The Judicial and Legal Services Commission (JLSC), headquartered in St. Lucia, has initiated the selection process to interview potential candidates for the position of Chief Magistrate in Antigua and Barbuda, following the suspension of Chief Magistrate Joanne Walsh.
The suspension was enacted in early July, prompted by the levying of at least ten disciplinary charges against her, which emerged from an investigation into formal complaints lodged against Walsh.
Cabinet Spokesperson Lionel Max Hurst addressed the matter on Thursday, indicating that the JLSC is tasked with evaluating and shortlisting suitable candidates.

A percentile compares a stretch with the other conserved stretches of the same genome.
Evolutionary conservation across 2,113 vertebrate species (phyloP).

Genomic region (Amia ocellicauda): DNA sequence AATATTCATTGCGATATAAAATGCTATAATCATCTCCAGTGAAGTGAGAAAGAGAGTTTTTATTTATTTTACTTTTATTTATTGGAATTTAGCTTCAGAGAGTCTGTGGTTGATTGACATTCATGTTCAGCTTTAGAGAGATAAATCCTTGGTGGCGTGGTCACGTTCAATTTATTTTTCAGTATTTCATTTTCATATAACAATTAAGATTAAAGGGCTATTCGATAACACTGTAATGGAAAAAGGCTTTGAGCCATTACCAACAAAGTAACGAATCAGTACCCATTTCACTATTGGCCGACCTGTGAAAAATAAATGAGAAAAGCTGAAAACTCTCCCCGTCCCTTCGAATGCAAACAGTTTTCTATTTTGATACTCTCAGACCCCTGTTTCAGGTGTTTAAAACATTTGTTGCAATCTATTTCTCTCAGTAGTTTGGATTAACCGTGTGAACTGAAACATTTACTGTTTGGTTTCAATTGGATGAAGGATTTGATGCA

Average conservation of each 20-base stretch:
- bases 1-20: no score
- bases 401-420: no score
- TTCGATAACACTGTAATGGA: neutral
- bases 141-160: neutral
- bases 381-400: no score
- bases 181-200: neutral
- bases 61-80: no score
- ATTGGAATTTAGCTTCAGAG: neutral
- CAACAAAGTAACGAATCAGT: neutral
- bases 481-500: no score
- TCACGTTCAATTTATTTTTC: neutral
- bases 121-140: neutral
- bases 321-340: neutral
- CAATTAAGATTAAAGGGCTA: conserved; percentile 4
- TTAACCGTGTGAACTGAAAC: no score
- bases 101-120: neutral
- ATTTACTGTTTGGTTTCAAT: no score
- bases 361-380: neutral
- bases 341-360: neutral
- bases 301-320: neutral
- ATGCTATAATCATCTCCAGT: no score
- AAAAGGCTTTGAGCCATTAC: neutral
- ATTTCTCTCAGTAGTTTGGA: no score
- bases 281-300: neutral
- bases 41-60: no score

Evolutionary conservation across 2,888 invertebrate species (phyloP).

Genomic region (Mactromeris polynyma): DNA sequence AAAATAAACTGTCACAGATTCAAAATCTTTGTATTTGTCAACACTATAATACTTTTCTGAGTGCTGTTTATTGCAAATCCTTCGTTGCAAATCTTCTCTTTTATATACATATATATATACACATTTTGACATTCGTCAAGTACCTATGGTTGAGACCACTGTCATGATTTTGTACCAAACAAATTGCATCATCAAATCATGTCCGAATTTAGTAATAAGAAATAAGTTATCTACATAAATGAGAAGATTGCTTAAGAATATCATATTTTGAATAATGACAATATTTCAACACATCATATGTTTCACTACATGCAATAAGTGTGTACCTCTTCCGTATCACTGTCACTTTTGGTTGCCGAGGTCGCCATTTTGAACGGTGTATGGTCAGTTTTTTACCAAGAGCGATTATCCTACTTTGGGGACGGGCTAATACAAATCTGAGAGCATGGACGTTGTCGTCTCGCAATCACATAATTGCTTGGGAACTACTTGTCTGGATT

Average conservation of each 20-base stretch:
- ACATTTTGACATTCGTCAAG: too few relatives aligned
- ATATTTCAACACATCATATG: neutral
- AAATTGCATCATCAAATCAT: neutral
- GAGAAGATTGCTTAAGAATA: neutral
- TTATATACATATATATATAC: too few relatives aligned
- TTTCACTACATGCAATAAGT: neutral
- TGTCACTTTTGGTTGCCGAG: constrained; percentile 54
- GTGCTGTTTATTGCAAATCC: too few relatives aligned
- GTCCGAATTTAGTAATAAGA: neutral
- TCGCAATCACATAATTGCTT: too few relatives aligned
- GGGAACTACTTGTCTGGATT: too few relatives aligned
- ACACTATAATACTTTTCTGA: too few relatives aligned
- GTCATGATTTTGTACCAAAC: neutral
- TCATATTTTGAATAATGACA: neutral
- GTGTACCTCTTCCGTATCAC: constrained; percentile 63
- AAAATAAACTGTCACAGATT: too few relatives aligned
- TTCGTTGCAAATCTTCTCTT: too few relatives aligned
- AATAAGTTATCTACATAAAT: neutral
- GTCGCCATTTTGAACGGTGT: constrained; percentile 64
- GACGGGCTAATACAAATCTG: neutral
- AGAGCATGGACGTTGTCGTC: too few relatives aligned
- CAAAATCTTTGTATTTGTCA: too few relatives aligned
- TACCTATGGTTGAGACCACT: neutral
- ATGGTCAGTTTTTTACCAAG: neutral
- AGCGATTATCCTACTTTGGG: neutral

He noted that multiple individuals have been interviewed, but the formal announcement has yet to be made.
An acting Chief Magistrate is in place, and additional legal practitioners have been incorporated into the Magistracy to expedite case proceedings, Hurst said.
Legal Affairs Minister Steadroy Benjamin was anticipated to propose a new judge to fulfill the role of Chief Magistrate on an interim basis.
Currently, the post is being managed by an acting Chief Magistrate until a definitive decision is reached.
The responsibility of recommending a fitting candidate to temporarily assume the Chief Magistrate position rests with the Attorney General. This measure ensures the uninterrupted functionality of the magistrate’s court in Antigua and Barbuda.